Linking Racial Composition and Black-White Inequality: The Impact of Migration

Heather A. O'Connell, University of Wisconsin-Madison

Black population concentration has a prominent position in the racial inequality literature. Despite extended attention, considerable debate regarding what drives the percent black-inequality relationship remains. Scholars have argued that the association is a result of selective migration rather than greater discrimination within high relative to low percent black places. I aim to assess this theoretical distinction by employing an innovative methodological approach to isolate the impact of migration on the percent black-inequality relationship. Using the 2000 US Census race by education cross-tabulation of county migration data, I compare the observed percent black relationship with what would have been had there been no adult migration in the previous 5 years. This work extends racial inequality theory by advancing our understanding of the processes underlying the percent black association, and adds to migration theory by developing how migrant selectivity could differ across place.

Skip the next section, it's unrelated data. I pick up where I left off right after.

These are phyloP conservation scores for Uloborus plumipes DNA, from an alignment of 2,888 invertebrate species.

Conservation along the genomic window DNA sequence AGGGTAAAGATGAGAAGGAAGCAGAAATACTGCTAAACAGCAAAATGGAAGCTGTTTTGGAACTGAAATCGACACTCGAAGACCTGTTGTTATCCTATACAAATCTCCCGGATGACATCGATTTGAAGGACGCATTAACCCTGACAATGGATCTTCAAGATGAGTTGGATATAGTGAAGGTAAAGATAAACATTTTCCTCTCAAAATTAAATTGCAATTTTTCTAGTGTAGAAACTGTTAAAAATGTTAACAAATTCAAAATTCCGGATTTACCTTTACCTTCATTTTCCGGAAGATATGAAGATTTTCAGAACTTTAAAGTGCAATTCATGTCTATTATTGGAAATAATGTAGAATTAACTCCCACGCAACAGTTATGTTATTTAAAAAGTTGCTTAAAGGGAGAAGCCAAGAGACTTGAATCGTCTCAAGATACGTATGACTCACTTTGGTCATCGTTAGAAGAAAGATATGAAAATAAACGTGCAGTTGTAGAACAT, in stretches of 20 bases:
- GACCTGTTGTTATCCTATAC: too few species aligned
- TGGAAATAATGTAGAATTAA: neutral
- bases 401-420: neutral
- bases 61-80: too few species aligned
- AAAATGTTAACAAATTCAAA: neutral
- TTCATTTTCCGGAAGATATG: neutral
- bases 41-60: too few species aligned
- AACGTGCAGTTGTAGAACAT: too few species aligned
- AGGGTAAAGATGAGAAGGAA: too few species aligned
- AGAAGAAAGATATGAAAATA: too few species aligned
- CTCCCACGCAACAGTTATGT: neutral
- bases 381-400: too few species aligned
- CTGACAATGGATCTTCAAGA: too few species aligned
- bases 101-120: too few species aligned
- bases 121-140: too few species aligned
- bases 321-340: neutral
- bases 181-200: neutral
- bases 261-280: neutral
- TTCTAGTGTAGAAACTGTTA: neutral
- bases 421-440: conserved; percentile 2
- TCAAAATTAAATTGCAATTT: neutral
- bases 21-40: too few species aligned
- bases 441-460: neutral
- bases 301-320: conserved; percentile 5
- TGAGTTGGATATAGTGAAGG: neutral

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Presented in Session 198: Economic Outcomes for Immigrants in Developed Countries